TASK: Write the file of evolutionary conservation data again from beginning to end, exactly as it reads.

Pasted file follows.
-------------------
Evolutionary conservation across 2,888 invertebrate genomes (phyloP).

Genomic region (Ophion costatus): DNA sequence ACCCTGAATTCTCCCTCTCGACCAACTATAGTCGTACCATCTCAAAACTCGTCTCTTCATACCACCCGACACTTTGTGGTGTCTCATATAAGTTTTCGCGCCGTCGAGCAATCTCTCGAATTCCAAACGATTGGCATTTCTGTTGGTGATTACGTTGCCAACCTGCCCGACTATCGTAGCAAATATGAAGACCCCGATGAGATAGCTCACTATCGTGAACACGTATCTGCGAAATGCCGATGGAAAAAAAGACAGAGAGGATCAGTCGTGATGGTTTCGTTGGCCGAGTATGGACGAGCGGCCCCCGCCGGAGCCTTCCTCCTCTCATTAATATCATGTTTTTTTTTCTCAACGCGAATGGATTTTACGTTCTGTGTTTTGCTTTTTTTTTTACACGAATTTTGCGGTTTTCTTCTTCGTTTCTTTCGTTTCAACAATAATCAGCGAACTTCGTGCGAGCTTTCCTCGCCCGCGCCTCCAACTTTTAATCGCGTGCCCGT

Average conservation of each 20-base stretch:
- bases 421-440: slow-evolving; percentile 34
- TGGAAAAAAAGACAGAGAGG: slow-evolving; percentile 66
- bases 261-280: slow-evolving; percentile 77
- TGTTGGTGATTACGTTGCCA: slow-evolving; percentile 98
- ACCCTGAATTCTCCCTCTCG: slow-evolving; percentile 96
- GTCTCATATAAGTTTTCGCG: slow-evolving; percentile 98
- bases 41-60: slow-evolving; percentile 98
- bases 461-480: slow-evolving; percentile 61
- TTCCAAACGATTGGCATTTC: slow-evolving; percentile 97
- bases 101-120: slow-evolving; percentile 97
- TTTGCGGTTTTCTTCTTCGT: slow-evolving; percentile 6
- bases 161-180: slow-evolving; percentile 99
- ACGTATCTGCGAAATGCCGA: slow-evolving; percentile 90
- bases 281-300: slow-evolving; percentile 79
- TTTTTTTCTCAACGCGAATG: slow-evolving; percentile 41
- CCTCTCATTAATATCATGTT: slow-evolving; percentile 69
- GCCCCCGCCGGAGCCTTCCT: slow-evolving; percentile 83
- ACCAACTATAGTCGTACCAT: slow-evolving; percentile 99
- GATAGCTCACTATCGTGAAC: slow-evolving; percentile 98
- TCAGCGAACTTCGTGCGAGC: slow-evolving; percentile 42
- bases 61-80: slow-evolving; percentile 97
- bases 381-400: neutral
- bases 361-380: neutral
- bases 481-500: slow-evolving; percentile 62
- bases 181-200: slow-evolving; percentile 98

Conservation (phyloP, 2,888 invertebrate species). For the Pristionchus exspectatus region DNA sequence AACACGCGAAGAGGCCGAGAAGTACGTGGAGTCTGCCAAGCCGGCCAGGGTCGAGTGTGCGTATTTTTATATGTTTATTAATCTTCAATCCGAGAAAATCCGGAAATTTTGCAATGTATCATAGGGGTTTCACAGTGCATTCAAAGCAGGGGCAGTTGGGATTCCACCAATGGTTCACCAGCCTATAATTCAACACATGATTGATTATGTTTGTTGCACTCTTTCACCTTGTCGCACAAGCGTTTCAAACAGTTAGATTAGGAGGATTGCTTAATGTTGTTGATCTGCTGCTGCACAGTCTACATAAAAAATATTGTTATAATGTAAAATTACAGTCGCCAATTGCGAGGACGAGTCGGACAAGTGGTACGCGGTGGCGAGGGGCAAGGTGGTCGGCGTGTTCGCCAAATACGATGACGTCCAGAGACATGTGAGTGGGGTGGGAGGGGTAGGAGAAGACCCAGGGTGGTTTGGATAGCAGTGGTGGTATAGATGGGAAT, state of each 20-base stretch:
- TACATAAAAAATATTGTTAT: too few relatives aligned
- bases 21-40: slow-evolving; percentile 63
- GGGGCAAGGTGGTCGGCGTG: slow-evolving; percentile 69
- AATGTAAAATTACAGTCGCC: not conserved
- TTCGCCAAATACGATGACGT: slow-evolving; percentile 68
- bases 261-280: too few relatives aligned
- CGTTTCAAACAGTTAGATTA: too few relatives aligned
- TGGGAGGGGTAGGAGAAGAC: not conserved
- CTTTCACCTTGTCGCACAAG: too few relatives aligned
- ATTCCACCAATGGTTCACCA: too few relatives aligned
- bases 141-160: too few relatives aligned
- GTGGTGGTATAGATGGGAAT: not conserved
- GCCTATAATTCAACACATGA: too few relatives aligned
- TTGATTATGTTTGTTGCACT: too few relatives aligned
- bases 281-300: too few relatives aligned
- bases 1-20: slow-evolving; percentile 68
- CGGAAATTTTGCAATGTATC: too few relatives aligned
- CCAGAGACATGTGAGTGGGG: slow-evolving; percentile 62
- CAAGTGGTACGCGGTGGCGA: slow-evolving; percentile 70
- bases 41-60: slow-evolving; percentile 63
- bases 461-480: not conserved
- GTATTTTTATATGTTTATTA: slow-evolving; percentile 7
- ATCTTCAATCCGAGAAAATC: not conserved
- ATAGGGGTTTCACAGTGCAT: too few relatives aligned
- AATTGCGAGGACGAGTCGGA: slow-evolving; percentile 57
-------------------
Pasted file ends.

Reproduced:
Evolutionary conservation across 2,888 invertebrate genomes (phyloP).

Genomic region (Ophion costatus): DNA sequence ACCCTGAATTCTCCCTCTCGACCAACTATAGTCGTACCATCTCAAAACTCGTCTCTTCATACCACCCGACACTTTGTGGTGTCTCATATAAGTTTTCGCGCCGTCGAGCAATCTCTCGAATTCCAAACGATTGGCATTTCTGTTGGTGATTACGTTGCCAACCTGCCCGACTATCGTAGCAAATATGAAGACCCCGATGAGATAGCTCACTATCGTGAACACGTATCTGCGAAATGCCGATGGAAAAAAAGACAGAGAGGATCAGTCGTGATGGTTTCGTTGGCCGAGTATGGACGAGCGGCCCCCGCCGGAGCCTTCCTCCTCTCATTAATATCATGTTTTTTTTTCTCAACGCGAATGGATTTTACGTTCTGTGTTTTGCTTTTTTTTTTACACGAATTTTGCGGTTTTCTTCTTCGTTTCTTTCGTTTCAACAATAATCAGCGAACTTCGTGCGAGCTTTCCTCGCCCGCGCCTCCAACTTTTAATCGCGTGCCCGT

Average conservation of each 20-base stretch:
- bases 421-440: slow-evolving; percentile 34
- TGGAAAAAAAGACAGAGAGG: slow-evolving; percentile 66
- bases 261-280: slow-evolving; percentile 77
- TGTTGGTGATTACGTTGCCA: slow-evolving; percentile 98
- ACCCTGAATTCTCCCTCTCG: slow-evolving; percentile 96
- GTCTCATATAAGTTTTCGCG: slow-evolving; percentile 98
- bases 41-60: slow-evolving; percentile 98
- bases 461-480: slow-evolving; percentile 61
- TTCCAAACGATTGGCATTTC: slow-evolving; percentile 97
- bases 101-120: slow-evolving; percentile 97
- TTTGCGGTTTTCTTCTTCGT: slow-evolving; percentile 6
- bases 161-180: slow-evolving; percentile 99
- ACGTATCTGCGAAATGCCGA: slow-evolving; percentile 90
- bases 281-300: slow-evolving; percentile 79
- TTTTTTTCTCAACGCGAATG: slow-evolving; percentile 41
- CCTCTCATTAATATCATGTT: slow-evolving; percentile 69
- GCCCCCGCCGGAGCCTTCCT: slow-evolving; percentile 83
- ACCAACTATAGTCGTACCAT: slow-evolving; percentile 99
- GATAGCTCACTATCGTGAAC: slow-evolving; percentile 98
- TCAGCGAACTTCGTGCGAGC: slow-evolving; percentile 42
- bases 61-80: slow-evolving; percentile 97
- bases 381-400: neutral
- bases 361-380: neutral
- bases 481-500: slow-evolving; percentile 62
- bases 181-200: slow-evolving; percentile 98

Conservation (phyloP, 2,888 invertebrate species). For the Pristionchus exspectatus region DNA sequence AACACGCGAAGAGGCCGAGAAGTACGTGGAGTCTGCCAAGCCGGCCAGGGTCGAGTGTGCGTATTTTTATATGTTTATTAATCTTCAATCCGAGAAAATCCGGAAATTTTGCAATGTATCATAGGGGTTTCACAGTGCATTCAAAGCAGGGGCAGTTGGGATTCCACCAATGGTTCACCAGCCTATAATTCAACACATGATTGATTATGTTTGTTGCACTCTTTCACCTTGTCGCACAAGCGTTTCAAACAGTTAGATTAGGAGGATTGCTTAATGTTGTTGATCTGCTGCTGCACAGTCTACATAAAAAATATTGTTATAATGTAAAATTACAGTCGCCAATTGCGAGGACGAGTCGGACAAGTGGTACGCGGTGGCGAGGGGCAAGGTGGTCGGCGTGTTCGCCAAATACGATGACGTCCAGAGACATGTGAGTGGGGTGGGAGGGGTAGGAGAAGACCCAGGGTGGTTTGGATAGCAGTGGTGGTATAGATGGGAAT, state of each 20-base stretch:
- TACATAAAAAATATTGTTAT: too few relatives aligned
- bases 21-40: slow-evolving; percentile 63
- GGGGCAAGGTGGTCGGCGTG: slow-evolving; percentile 69
- AATGTAAAATTACAGTCGCC: not conserved
- TTCGCCAAATACGATGACGT: slow-evolving; percentile 68
- bases 261-280: too few relatives aligned
- CGTTTCAAACAGTTAGATTA: too few relatives aligned
- TGGGAGGGGTAGGAGAAGAC: not conserved
- CTTTCACCTTGTCGCACAAG: too few relatives aligned
- ATTCCACCAATGGTTCACCA: too few relatives aligned
- bases 141-160: too few relatives aligned
- GTGGTGGTATAGATGGGAAT: not conserved
- GCCTATAATTCAACACATGA: too few relatives aligned
- TTGATTATGTTTGTTGCACT: too few relatives aligned
- bases 281-300: too few relatives aligned
- bases 1-20: slow-evolving; percentile 68
- CGGAAATTTTGCAATGTATC: too few relatives aligned
- CCAGAGACATGTGAGTGGGG: slow-evolving; percentile 62
- CAAGTGGTACGCGGTGGCGA: slow-evolving; percentile 70
- bases 41-60: slow-evolving; percentile 63
- bases 461-480: not conserved
- GTATTTTTATATGTTTATTA: slow-evolving; percentile 7
- ATCTTCAATCCGAGAAAATC: not conserved
- ATAGGGGTTTCACAGTGCAT: too few relatives aligned
- AATTGCGAGGACGAGTCGGA: slow-evolving; percentile 57